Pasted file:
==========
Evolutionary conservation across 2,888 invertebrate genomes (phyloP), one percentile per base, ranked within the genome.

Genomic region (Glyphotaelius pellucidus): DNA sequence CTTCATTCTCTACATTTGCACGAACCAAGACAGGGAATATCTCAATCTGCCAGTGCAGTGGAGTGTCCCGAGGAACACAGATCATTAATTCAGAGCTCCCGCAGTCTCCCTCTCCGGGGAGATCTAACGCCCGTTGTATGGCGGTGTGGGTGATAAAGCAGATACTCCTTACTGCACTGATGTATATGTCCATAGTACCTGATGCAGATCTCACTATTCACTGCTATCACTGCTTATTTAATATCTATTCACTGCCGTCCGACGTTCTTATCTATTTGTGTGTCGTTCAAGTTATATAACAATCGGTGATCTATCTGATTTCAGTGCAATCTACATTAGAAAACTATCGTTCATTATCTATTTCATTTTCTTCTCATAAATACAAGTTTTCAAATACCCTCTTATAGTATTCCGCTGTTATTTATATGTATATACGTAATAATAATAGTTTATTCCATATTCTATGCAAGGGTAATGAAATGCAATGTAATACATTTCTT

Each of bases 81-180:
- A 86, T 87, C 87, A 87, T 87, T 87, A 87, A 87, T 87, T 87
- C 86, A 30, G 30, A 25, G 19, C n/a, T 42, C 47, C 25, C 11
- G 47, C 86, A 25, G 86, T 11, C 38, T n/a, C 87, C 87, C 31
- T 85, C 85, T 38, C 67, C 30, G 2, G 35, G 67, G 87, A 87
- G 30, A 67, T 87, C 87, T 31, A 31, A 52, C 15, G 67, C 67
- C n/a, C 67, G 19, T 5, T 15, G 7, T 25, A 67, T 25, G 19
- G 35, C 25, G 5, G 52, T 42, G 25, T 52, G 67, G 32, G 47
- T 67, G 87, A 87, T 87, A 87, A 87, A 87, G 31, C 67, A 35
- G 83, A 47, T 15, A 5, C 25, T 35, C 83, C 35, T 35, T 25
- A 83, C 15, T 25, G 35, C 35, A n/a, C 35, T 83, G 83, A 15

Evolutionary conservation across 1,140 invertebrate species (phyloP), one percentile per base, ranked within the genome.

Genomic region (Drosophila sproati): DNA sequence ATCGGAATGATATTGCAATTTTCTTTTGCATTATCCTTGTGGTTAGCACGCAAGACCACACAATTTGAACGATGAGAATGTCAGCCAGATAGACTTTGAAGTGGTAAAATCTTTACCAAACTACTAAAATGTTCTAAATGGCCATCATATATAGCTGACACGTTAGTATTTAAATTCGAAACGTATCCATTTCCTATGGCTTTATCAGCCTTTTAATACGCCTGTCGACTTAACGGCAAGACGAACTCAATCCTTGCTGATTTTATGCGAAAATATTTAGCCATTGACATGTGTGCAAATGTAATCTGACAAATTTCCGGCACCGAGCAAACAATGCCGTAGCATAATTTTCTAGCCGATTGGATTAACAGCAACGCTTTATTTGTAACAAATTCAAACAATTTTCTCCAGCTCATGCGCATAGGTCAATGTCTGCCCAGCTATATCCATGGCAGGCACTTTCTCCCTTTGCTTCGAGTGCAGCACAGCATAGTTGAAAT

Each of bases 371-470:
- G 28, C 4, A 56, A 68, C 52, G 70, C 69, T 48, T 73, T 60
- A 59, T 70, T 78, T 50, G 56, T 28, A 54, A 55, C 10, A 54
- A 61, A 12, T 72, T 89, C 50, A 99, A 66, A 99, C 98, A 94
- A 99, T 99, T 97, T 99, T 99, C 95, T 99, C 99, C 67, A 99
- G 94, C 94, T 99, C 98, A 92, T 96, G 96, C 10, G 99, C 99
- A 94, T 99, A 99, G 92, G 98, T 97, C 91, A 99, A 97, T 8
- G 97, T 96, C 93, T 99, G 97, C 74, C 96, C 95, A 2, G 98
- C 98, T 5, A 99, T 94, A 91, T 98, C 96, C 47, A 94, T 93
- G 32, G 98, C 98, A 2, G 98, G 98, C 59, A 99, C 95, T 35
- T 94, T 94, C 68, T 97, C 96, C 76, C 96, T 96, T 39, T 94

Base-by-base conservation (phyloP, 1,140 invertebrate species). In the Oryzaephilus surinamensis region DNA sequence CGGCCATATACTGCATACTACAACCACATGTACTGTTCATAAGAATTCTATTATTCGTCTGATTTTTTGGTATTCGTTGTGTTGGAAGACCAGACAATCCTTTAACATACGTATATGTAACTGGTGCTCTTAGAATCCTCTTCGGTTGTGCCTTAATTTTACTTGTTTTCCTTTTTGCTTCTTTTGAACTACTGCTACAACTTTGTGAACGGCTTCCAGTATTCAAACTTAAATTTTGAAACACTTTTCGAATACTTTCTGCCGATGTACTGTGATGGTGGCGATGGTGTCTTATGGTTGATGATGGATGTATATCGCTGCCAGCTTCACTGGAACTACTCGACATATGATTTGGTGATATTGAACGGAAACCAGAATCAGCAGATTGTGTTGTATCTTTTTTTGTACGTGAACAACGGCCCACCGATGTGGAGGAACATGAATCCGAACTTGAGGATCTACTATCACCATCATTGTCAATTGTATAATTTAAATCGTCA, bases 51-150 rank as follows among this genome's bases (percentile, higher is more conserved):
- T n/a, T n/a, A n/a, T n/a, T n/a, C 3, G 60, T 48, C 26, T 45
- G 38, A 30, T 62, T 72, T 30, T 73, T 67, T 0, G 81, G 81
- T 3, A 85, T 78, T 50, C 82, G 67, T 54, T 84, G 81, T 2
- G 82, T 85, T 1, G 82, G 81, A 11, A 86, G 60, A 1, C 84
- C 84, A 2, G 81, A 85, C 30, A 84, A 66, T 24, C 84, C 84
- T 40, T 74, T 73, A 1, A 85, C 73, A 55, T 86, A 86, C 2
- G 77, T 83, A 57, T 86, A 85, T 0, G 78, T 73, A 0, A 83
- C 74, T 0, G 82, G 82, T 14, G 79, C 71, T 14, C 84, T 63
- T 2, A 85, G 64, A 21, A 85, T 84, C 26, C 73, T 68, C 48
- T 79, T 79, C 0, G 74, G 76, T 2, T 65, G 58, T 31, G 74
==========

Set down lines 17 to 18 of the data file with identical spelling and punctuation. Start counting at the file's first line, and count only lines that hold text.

- G 28, C 4, A 56, A 68, C 52, G 70, C 69, T 48, T 73, T 60
- A 59, T 70, T 78, T 50, G 56, T 28, A 54, A 55, C 10, A 54